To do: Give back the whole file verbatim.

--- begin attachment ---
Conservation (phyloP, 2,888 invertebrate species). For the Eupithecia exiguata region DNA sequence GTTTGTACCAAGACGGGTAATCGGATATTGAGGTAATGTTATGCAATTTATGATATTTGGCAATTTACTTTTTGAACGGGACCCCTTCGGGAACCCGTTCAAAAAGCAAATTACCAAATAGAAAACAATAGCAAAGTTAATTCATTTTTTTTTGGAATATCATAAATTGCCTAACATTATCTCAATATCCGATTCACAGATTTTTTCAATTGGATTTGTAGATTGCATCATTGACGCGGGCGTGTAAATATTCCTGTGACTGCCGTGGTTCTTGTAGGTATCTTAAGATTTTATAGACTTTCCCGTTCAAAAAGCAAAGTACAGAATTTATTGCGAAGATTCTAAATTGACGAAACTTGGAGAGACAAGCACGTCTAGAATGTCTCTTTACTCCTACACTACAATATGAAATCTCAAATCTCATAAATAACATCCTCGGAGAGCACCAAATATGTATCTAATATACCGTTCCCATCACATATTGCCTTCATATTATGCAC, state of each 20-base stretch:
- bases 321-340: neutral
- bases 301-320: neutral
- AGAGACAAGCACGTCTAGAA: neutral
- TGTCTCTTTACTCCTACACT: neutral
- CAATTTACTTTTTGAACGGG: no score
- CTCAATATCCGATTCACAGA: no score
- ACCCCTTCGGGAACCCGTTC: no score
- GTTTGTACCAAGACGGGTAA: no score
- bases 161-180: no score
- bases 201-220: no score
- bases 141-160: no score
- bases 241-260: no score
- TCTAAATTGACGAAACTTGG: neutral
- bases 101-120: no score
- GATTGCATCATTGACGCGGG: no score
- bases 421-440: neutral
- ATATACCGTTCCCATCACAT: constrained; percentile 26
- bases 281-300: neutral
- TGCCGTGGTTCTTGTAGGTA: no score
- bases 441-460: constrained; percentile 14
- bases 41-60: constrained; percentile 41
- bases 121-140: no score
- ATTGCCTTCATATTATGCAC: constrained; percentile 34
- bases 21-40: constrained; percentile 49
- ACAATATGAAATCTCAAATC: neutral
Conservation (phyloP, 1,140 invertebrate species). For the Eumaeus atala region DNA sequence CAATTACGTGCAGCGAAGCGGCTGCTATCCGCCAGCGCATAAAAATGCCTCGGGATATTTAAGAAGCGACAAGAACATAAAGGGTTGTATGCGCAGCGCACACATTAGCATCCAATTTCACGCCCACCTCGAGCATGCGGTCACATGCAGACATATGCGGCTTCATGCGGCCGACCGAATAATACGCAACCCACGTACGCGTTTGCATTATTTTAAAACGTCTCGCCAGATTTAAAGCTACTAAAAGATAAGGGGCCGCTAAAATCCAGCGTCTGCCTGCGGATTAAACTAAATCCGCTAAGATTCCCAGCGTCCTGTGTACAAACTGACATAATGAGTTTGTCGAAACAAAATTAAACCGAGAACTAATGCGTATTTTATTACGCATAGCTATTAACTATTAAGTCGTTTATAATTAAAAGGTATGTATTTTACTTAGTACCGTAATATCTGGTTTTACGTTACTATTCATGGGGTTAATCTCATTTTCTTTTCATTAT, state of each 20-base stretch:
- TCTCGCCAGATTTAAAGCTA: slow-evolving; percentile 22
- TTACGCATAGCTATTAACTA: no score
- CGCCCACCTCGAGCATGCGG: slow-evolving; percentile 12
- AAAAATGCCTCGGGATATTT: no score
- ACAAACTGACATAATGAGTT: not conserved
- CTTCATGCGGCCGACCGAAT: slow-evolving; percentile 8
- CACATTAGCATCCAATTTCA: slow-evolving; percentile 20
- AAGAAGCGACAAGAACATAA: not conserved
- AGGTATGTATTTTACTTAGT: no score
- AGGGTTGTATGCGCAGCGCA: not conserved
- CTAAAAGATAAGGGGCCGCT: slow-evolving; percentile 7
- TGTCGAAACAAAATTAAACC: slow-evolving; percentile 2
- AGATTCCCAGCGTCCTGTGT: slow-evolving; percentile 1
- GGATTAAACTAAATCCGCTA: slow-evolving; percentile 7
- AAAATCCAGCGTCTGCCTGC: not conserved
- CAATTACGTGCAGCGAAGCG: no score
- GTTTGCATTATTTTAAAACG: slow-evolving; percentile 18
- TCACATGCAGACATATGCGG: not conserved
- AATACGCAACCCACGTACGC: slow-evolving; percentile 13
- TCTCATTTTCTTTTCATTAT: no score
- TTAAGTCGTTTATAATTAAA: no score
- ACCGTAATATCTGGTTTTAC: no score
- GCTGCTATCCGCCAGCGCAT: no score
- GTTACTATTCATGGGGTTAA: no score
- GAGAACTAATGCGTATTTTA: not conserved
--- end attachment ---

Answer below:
Conservation (phyloP, 2,888 invertebrate species). For the Eupithecia exiguata region DNA sequence GTTTGTACCAAGACGGGTAATCGGATATTGAGGTAATGTTATGCAATTTATGATATTTGGCAATTTACTTTTTGAACGGGACCCCTTCGGGAACCCGTTCAAAAAGCAAATTACCAAATAGAAAACAATAGCAAAGTTAATTCATTTTTTTTTGGAATATCATAAATTGCCTAACATTATCTCAATATCCGATTCACAGATTTTTTCAATTGGATTTGTAGATTGCATCATTGACGCGGGCGTGTAAATATTCCTGTGACTGCCGTGGTTCTTGTAGGTATCTTAAGATTTTATAGACTTTCCCGTTCAAAAAGCAAAGTACAGAATTTATTGCGAAGATTCTAAATTGACGAAACTTGGAGAGACAAGCACGTCTAGAATGTCTCTTTACTCCTACACTACAATATGAAATCTCAAATCTCATAAATAACATCCTCGGAGAGCACCAAATATGTATCTAATATACCGTTCCCATCACATATTGCCTTCATATTATGCAC, state of each 20-base stretch:
- bases 321-340: neutral
- bases 301-320: neutral
- AGAGACAAGCACGTCTAGAA: neutral
- TGTCTCTTTACTCCTACACT: neutral
- CAATTTACTTTTTGAACGGG: no score
- CTCAATATCCGATTCACAGA: no score
- ACCCCTTCGGGAACCCGTTC: no score
- GTTTGTACCAAGACGGGTAA: no score
- bases 161-180: no score
- bases 201-220: no score
- bases 141-160: no score
- bases 241-260: no score
- TCTAAATTGACGAAACTTGG: neutral
- bases 101-120: no score
- GATTGCATCATTGACGCGGG: no score
- bases 421-440: neutral
- ATATACCGTTCCCATCACAT: constrained; percentile 26
- bases 281-300: neutral
- TGCCGTGGTTCTTGTAGGTA: no score
- bases 441-460: constrained; percentile 14
- bases 41-60: constrained; percentile 41
- bases 121-140: no score
- ATTGCCTTCATATTATGCAC: constrained; percentile 34
- bases 21-40: constrained; percentile 49
- ACAATATGAAATCTCAAATC: neutral
Conservation (phyloP, 1,140 invertebrate species). For the Eumaeus atala region DNA sequence CAATTACGTGCAGCGAAGCGGCTGCTATCCGCCAGCGCATAAAAATGCCTCGGGATATTTAAGAAGCGACAAGAACATAAAGGGTTGTATGCGCAGCGCACACATTAGCATCCAATTTCACGCCCACCTCGAGCATGCGGTCACATGCAGACATATGCGGCTTCATGCGGCCGACCGAATAATACGCAACCCACGTACGCGTTTGCATTATTTTAAAACGTCTCGCCAGATTTAAAGCTACTAAAAGATAAGGGGCCGCTAAAATCCAGCGTCTGCCTGCGGATTAAACTAAATCCGCTAAGATTCCCAGCGTCCTGTGTACAAACTGACATAATGAGTTTGTCGAAACAAAATTAAACCGAGAACTAATGCGTATTTTATTACGCATAGCTATTAACTATTAAGTCGTTTATAATTAAAAGGTATGTATTTTACTTAGTACCGTAATATCTGGTTTTACGTTACTATTCATGGGGTTAATCTCATTTTCTTTTCATTAT, state of each 20-base stretch:
- TCTCGCCAGATTTAAAGCTA: slow-evolving; percentile 22
- TTACGCATAGCTATTAACTA: no score
- CGCCCACCTCGAGCATGCGG: slow-evolving; percentile 12
- AAAAATGCCTCGGGATATTT: no score
- ACAAACTGACATAATGAGTT: not conserved
- CTTCATGCGGCCGACCGAAT: slow-evolving; percentile 8
- CACATTAGCATCCAATTTCA: slow-evolving; percentile 20
- AAGAAGCGACAAGAACATAA: not conserved
- AGGTATGTATTTTACTTAGT: no score
- AGGGTTGTATGCGCAGCGCA: not conserved
- CTAAAAGATAAGGGGCCGCT: slow-evolving; percentile 7
- TGTCGAAACAAAATTAAACC: slow-evolving; percentile 2
- AGATTCCCAGCGTCCTGTGT: slow-evolving; percentile 1
- GGATTAAACTAAATCCGCTA: slow-evolving; percentile 7
- AAAATCCAGCGTCTGCCTGC: not conserved
- CAATTACGTGCAGCGAAGCG: no score
- GTTTGCATTATTTTAAAACG: slow-evolving; percentile 18
- TCACATGCAGACATATGCGG: not conserved
- AATACGCAACCCACGTACGC: slow-evolving; percentile 13
- TCTCATTTTCTTTTCATTAT: no score
- TTAAGTCGTTTATAATTAAA: no score
- ACCGTAATATCTGGTTTTAC: no score
- GCTGCTATCCGCCAGCGCAT: no score
- GTTACTATTCATGGGGTTAA: no score
- GAGAACTAATGCGTATTTTA: not conserved